In the Media Linguistics professorship, we conduct research on the interplay between language use and public communication conveyed through the media. We investigate how digital technologies affect verbal and visual communication and how language, images, visualisations and design can be used most effectively. This enables us to discover, for example, how social media are changing the way organisations communicate and opinions are shaped in society. We use and convey knowledge and methods for analysing and improving multimodal products and production and reception processes. This knowledge acts as a catalyst for advancing research because we are developing solutions to the communicative challenges brought on by the digital transformation. This knowledge also helps those in professional contexts and society to understand how mediated public communication affects our perception of social worlds and professional practices.
The IAM MediaLab focuses on areas that will impact journalism and organisational communication in the coming years: future technologies, societal trends and new forms of training. The interdisciplinary network of the IAM MediaLab and the close cooperation with practitioners foster the integration of knowledge and expertise from different fields. As a result, the IAM MediaLab offers innovative services and conducts projects that transcend disciplinary boundaries.
The national study “How to reach Swiss digital natives with news” investigated the demands and expectations of young people in Switzerland regarding news as well as their news consumption. The results show that while young people are interested in news, they find little appeal in traditional news formats. In cooperation with the Università della Svizzera italiana (USI) in Lugano and the University of Lausanne, we have developed an audience model that systematises and contextualises the news consumption of young people. This model helps to implement the findings in practical settings. The study was funded by the Federal Office of Communications (OFCOM).
The project “To be liked or not to be liked – what makes a photo interesting?”, which was funded by ZHAW digital, explores the question of which images are viewed, liked and shared on social media and sharing platforms – and why. The aim is to better understand which aesthetic and semantic qualities make images interesting and attractive. Both visual semiotics and machine learning are used to analyse the data. The project’s findings will help to optimise digital communication strategies for social media channels.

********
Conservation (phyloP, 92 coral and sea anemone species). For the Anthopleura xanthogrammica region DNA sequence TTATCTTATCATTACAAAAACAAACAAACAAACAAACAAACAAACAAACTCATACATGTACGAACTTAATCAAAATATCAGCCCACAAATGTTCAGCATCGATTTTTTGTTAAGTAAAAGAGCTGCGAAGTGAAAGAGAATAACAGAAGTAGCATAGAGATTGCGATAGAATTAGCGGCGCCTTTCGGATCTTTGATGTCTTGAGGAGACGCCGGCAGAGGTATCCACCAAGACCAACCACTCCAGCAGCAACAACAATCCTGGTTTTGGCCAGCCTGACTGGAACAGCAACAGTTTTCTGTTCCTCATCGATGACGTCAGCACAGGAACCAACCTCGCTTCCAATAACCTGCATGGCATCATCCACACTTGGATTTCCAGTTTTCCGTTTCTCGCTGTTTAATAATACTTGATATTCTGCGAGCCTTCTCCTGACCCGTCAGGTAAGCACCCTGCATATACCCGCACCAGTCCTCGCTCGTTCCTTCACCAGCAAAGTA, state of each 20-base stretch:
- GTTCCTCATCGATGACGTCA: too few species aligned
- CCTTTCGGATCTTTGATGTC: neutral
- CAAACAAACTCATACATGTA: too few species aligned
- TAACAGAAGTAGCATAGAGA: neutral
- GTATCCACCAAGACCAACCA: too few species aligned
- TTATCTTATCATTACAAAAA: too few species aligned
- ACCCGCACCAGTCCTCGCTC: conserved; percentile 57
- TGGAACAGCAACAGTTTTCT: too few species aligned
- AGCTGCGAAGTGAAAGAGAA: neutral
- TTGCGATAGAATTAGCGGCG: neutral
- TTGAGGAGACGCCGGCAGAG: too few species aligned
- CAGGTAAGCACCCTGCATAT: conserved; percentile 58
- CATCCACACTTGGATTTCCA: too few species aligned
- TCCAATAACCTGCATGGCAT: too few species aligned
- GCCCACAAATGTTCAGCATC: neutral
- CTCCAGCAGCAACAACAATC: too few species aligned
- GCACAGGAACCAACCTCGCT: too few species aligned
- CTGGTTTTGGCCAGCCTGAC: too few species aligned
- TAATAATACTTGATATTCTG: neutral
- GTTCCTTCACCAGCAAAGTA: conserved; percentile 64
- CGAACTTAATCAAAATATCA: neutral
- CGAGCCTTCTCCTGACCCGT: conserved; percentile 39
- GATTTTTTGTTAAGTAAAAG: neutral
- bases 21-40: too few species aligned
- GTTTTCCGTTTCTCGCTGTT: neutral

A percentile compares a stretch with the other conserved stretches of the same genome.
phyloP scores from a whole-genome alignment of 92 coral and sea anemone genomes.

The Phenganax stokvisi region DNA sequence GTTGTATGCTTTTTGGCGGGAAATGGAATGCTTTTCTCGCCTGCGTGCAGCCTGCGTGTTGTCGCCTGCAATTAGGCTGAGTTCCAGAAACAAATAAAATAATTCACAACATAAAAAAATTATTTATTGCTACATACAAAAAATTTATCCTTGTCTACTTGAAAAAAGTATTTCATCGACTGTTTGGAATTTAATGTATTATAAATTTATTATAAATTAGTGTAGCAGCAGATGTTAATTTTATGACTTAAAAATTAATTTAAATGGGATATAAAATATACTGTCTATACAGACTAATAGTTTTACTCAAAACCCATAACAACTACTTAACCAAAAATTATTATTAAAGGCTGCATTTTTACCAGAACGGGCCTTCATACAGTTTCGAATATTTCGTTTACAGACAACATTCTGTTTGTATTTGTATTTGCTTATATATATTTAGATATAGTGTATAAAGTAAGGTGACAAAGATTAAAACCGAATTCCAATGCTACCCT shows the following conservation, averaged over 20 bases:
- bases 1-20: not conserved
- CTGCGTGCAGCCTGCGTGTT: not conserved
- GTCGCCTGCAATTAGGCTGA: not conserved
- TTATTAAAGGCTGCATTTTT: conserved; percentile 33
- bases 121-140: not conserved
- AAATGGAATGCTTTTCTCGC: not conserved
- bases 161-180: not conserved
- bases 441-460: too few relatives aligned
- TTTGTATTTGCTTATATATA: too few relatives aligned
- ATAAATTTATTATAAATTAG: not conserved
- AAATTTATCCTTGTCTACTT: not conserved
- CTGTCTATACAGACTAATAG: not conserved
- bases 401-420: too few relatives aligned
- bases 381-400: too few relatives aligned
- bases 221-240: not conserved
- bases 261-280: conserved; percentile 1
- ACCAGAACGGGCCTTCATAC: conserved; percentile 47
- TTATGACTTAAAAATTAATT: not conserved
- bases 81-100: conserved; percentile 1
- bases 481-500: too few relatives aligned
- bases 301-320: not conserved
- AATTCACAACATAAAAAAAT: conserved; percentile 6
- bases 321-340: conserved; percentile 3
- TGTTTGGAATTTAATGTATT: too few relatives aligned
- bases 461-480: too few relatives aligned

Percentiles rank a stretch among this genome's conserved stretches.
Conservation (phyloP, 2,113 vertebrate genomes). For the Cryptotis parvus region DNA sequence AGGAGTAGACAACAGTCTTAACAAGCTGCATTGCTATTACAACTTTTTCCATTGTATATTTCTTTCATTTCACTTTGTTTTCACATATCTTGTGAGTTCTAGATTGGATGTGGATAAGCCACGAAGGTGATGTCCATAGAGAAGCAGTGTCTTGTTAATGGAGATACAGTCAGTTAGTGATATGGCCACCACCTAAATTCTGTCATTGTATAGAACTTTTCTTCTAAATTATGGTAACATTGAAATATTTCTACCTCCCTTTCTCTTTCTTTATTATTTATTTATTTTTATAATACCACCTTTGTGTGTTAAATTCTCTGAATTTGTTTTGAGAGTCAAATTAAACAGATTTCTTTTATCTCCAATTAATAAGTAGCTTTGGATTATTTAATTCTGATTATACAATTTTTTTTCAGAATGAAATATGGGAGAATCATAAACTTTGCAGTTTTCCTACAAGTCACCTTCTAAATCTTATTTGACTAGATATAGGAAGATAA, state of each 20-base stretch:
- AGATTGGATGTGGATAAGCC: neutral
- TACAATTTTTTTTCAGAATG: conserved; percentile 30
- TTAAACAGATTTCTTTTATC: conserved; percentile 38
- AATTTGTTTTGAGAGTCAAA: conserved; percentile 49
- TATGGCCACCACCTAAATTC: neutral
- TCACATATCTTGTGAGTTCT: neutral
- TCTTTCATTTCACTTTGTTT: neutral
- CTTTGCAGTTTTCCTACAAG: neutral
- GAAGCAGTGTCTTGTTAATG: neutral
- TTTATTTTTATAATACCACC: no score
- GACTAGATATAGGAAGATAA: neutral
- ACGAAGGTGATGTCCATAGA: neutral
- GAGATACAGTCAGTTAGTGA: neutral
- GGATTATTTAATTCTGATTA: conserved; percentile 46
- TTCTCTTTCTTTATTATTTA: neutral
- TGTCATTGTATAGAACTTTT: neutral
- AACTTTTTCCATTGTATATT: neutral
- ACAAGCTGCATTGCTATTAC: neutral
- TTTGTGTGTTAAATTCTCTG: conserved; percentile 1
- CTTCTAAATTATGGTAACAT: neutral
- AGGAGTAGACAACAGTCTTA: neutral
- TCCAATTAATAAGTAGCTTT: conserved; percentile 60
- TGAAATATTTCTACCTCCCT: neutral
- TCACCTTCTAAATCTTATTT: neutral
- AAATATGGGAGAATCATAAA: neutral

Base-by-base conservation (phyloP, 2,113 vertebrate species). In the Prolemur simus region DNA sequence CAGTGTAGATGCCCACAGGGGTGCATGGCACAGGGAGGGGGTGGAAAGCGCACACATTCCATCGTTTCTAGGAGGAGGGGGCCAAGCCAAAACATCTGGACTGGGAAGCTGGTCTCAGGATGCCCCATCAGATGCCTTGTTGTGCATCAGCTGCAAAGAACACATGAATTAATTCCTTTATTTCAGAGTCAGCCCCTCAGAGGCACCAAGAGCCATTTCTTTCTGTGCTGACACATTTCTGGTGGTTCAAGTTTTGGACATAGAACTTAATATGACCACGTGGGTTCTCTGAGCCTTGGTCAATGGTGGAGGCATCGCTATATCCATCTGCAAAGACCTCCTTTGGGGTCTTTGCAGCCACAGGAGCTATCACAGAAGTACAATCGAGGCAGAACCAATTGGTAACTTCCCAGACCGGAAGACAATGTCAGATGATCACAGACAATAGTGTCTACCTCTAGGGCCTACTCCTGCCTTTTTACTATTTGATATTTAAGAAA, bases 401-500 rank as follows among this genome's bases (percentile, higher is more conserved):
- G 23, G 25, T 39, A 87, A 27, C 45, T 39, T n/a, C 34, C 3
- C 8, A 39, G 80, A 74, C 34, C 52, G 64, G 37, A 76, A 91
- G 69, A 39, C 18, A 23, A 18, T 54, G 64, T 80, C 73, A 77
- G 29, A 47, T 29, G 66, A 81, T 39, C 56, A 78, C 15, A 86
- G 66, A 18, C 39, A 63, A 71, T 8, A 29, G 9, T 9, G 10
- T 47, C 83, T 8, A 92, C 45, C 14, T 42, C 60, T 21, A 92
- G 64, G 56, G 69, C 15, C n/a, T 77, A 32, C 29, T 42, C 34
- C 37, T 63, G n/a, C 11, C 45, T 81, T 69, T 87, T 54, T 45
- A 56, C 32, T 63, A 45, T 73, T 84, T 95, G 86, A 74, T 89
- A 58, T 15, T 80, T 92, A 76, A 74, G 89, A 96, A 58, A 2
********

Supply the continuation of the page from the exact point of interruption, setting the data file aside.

The Swiss Annual Report Rating is carried out annually by HarbourClub. Until 2019, the rating has primarily taken account of the publications’ design and the manner in which they report financial figures and other values. Thanks to the text jury, which has been part of the Swiss Annual Report Rating since 2020, the annual reports are now also subjected to a holistic evaluation. The criteria catalogue for the text category was developed within the Professorship of Media Linguistics. The text jury comprises the Media Linguistics team, supported by students at the IAM Institute of Applied Media Studies specialising in organisational communication.
How to Reach Swiss Digital Natives with News. A Qualitative Study
Information services for young people today have to meet different requirements than those offered by traditional media. Innovations in this area require both structural changes and new ways of thinking in editorial offices as well as new media formats that anticipate technological and social developments and the ...
Smart Mobility Experience
In this project, a virtual reality environment will be created to bring concepts around smart mobility closer to a broad audience. These concepts include smart sharing offers (and thus a change of mentality from owning to using), automated driving (which could reduce the number of vehicles in cities to one tenth ...
Doing good with Virtual Reality?
Information dissemination, access, and comprehension are key components for citizen involvement in democratic processes. The broad dissemination and respective ease of comprehension of voting relevant information in election/voting booklet provided by, for example, the Federal Chancellery is a key prerequisite for ...
The findings from our projects are integrated directly into the modules in the BA in Communication, the MA in Applied Linguistics – in particular the Specialisation in Organisational Communication – and in the MAS Master of Advanced Studies in Management and Leadership. Students regularly participate in our research projects.